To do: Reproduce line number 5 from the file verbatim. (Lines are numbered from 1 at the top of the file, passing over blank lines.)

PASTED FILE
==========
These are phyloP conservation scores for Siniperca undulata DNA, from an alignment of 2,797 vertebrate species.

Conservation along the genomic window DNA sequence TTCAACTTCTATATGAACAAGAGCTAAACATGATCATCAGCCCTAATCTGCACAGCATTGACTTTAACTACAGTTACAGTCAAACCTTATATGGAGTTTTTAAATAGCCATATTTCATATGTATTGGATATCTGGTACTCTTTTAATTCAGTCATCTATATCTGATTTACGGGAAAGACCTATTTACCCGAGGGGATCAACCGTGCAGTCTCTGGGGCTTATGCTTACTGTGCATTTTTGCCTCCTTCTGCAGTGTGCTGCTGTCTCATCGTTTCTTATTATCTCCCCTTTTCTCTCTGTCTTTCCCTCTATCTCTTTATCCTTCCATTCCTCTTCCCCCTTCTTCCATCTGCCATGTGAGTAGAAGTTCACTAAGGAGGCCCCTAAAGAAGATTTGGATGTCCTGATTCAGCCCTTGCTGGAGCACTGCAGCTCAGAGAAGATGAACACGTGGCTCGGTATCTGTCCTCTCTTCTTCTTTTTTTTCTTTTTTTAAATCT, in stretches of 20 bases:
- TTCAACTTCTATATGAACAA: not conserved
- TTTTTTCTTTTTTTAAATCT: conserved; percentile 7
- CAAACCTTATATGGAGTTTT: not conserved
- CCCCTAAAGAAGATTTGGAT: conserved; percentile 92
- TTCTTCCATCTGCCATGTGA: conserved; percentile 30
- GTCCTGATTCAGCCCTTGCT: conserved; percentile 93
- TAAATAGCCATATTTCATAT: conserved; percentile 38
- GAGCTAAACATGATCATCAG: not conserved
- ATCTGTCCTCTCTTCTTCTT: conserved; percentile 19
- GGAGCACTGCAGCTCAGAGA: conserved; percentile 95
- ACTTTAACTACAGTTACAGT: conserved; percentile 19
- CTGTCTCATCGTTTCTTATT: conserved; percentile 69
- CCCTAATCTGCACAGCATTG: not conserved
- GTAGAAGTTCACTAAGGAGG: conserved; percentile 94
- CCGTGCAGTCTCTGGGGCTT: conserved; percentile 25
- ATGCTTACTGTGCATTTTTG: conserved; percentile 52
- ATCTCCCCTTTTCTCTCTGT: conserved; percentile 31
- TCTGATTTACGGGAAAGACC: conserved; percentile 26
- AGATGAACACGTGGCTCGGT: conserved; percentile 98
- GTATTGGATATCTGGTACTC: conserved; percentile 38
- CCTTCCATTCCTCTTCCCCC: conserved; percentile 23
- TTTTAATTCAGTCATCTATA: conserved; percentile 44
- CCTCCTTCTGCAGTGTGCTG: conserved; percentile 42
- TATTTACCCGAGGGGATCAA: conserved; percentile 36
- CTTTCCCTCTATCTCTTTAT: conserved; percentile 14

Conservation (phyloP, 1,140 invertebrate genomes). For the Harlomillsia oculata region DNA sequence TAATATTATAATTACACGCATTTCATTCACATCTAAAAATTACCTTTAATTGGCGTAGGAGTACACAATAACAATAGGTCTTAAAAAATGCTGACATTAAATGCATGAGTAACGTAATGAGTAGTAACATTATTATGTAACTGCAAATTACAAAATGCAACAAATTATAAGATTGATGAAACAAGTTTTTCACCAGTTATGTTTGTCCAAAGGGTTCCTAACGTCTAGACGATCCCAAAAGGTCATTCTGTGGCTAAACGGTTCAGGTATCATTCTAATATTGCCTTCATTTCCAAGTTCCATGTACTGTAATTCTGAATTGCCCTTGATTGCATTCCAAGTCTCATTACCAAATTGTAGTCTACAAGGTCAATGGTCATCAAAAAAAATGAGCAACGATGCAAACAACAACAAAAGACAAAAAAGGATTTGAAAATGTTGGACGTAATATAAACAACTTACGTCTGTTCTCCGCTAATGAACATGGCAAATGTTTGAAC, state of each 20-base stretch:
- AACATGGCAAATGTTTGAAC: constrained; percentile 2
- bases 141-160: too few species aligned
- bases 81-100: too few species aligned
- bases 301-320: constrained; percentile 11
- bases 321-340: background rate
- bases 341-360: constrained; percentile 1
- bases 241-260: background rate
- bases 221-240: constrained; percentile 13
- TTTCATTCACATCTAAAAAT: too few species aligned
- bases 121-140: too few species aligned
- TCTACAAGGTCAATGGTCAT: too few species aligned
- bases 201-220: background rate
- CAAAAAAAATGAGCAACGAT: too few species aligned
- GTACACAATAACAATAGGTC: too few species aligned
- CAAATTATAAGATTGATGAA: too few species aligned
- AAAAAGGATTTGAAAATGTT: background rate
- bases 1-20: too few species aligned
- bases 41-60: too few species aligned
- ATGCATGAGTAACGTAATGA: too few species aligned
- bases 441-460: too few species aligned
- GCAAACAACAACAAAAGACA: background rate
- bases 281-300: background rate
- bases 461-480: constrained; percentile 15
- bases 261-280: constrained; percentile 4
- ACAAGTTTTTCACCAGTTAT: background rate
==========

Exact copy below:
- CAAACCTTATATGGAGTTTT: not conserved